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This newsletter highlights three reports that focus on the use of the Incident Command Model in emergencies. Our newest report, "Adapting the Incident Command Model for Knowledge-Based Crises: The Case of the Centers for Disease Control and Prevention," provides a case study of how the CDC developed and applied a revised incident management approach to meet the needs of an emergency situation. In the report, "From Forest Fires to Hurricane Katrina: Case Studies of Incident Command Systems," four cases studies are presented with recommendations for when the Incident Command System can be successful. In the last report, "Leveraging Collaborative Networks in Infrequent Emergency Situations," the author summarizes the insights from a contagious disease outbreak effecting poultry and how the use of collaborative networks and the Incident Command System were used to contain the issue.
Authors: Christopher Ansell and Ann Keller
This report is a case study of one science-based agency—the CDC in the Department of Health and Human Services—which sought to use the standard Incident Commandy System (ICS) model but ultimately developed a significantly revised approach to incident management. The report finds that the transformation happened because the CDC is required to produce authoritative knowledge during a crisis. This calls for a different response structure than might work for direct, frontline operations.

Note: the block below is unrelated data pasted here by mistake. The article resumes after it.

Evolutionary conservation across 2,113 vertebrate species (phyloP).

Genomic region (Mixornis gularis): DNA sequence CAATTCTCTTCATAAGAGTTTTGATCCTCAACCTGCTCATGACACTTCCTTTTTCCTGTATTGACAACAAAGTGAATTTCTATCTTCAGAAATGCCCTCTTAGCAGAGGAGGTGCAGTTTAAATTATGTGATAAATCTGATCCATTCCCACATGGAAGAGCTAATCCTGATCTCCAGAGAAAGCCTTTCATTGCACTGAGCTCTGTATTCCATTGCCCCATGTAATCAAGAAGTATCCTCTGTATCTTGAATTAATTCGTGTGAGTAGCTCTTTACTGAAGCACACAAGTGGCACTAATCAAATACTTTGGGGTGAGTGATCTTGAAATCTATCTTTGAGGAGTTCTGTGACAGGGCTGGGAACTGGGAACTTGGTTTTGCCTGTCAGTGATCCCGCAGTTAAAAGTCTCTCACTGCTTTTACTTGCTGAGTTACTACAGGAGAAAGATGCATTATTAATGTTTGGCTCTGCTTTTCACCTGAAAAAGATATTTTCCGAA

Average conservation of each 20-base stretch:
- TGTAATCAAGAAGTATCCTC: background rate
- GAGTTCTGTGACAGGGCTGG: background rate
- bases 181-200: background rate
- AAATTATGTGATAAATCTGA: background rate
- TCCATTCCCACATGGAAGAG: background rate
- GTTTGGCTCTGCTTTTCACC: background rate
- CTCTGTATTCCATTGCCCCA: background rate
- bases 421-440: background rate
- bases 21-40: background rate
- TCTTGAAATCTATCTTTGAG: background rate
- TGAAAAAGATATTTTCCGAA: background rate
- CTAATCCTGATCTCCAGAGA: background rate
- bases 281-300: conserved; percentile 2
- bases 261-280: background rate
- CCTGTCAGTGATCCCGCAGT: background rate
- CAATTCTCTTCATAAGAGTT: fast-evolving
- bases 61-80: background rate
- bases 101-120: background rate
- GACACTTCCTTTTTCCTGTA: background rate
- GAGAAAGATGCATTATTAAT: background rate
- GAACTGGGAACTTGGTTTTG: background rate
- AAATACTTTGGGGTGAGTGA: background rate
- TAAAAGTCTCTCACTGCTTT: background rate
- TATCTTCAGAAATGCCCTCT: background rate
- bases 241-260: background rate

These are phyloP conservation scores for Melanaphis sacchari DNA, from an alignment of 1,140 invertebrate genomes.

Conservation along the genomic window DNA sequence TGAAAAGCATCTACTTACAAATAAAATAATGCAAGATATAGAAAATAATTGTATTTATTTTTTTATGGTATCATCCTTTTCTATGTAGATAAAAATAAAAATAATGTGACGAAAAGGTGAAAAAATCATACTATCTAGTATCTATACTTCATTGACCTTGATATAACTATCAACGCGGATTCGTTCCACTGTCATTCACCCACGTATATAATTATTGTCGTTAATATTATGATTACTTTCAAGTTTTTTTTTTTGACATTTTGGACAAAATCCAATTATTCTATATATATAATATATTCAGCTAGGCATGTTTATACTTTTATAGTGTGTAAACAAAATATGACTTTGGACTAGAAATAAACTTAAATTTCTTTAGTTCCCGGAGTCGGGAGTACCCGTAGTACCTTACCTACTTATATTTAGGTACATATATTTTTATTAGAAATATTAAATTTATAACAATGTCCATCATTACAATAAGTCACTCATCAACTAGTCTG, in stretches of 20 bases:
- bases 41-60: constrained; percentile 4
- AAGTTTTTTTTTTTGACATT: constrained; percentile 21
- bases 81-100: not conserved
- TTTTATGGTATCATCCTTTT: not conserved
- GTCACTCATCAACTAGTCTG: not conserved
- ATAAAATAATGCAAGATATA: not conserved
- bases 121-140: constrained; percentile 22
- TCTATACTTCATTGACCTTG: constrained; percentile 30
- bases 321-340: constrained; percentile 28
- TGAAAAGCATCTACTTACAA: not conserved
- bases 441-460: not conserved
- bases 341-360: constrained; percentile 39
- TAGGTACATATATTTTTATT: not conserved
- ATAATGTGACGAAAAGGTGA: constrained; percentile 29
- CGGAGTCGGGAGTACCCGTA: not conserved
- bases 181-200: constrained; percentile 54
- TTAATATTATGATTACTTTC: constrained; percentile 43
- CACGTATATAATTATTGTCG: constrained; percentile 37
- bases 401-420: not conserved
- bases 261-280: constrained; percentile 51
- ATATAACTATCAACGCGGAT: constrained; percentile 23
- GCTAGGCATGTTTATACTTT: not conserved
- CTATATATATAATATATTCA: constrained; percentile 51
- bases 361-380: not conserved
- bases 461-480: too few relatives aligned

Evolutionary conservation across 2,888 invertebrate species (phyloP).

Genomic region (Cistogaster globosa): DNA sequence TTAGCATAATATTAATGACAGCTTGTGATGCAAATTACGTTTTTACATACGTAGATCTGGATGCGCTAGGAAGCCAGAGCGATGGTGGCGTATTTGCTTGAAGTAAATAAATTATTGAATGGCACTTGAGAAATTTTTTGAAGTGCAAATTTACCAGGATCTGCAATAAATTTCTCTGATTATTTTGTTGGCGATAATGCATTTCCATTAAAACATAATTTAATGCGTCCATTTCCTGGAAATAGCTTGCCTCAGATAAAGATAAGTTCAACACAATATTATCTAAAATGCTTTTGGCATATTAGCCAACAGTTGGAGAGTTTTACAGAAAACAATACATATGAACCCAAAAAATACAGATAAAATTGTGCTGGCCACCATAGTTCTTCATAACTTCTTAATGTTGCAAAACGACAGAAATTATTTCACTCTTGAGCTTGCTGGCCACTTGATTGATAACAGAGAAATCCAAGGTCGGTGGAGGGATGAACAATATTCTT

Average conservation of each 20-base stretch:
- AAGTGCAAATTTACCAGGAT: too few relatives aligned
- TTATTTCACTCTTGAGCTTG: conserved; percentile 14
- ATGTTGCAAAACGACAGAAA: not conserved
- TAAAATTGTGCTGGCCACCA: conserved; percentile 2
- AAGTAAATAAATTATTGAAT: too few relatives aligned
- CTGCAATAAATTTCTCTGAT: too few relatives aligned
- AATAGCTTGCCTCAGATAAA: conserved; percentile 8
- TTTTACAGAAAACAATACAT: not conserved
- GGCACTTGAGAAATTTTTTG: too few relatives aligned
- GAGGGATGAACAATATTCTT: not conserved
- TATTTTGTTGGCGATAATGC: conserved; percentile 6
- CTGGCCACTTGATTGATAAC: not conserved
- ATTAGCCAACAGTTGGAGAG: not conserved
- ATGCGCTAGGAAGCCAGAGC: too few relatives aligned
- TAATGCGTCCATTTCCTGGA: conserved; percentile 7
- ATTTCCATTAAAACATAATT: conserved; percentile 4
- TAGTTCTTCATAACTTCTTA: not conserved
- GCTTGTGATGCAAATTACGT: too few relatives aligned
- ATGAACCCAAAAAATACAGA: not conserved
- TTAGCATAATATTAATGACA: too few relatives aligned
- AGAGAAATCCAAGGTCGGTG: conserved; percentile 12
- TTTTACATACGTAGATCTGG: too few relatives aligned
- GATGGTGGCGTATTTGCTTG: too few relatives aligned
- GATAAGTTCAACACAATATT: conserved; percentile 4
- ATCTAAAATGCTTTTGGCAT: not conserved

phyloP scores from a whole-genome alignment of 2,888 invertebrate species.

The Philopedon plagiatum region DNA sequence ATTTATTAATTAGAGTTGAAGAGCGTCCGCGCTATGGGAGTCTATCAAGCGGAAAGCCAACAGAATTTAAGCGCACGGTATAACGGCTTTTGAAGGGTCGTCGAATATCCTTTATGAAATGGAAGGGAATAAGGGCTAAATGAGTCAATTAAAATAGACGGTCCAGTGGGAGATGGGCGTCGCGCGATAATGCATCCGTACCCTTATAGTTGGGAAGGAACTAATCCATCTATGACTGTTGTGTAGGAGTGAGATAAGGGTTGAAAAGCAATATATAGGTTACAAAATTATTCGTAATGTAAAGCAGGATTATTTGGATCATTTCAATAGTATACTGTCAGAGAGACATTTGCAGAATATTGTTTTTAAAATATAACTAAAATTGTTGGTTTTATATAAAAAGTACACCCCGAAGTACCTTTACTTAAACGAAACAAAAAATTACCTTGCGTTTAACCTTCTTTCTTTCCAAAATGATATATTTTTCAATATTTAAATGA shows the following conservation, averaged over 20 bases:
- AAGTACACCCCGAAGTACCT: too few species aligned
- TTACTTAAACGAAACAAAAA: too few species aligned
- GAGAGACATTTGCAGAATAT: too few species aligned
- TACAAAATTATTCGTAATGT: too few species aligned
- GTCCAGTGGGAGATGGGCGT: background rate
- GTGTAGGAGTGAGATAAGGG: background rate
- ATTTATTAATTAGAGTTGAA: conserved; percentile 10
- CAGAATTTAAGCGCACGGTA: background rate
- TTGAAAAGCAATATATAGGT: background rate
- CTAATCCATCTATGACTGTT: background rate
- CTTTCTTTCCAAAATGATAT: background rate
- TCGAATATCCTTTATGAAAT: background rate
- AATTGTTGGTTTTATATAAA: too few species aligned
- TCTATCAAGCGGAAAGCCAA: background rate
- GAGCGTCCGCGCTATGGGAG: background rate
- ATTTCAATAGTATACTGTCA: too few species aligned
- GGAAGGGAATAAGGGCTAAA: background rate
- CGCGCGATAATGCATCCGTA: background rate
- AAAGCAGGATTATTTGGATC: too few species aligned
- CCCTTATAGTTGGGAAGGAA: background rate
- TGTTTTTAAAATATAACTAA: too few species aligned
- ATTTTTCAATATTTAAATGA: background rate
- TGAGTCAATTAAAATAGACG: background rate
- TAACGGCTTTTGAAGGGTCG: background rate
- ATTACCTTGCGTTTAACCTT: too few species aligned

Author: Donald Moynihan
The success of the ICS as a hierarchical-network organizational model in emergencies such as forest fires led to its being designated by the federal government as the preferred approach for responding to emergencies. However, it seemingly failed in the response to Hurricane Katrina. Professor Moynihan examines the Katrina case, as well as others, and identifies the conditions under which the ICS approach can be successful. (2007)
Author: Donald Moynihan
This research reviews a highly successful model of network collaboration that contained the outbreak of Exotic Newcastle disease, (a highly contagious disease among poultry), in California in 2002. The success of the effort was in part the result of the incident management system approach taken, a model of collaboration broadly applicable to all infrequent emergency situations. (2005)
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How government can securely leverage cloud environments by Dan Chenok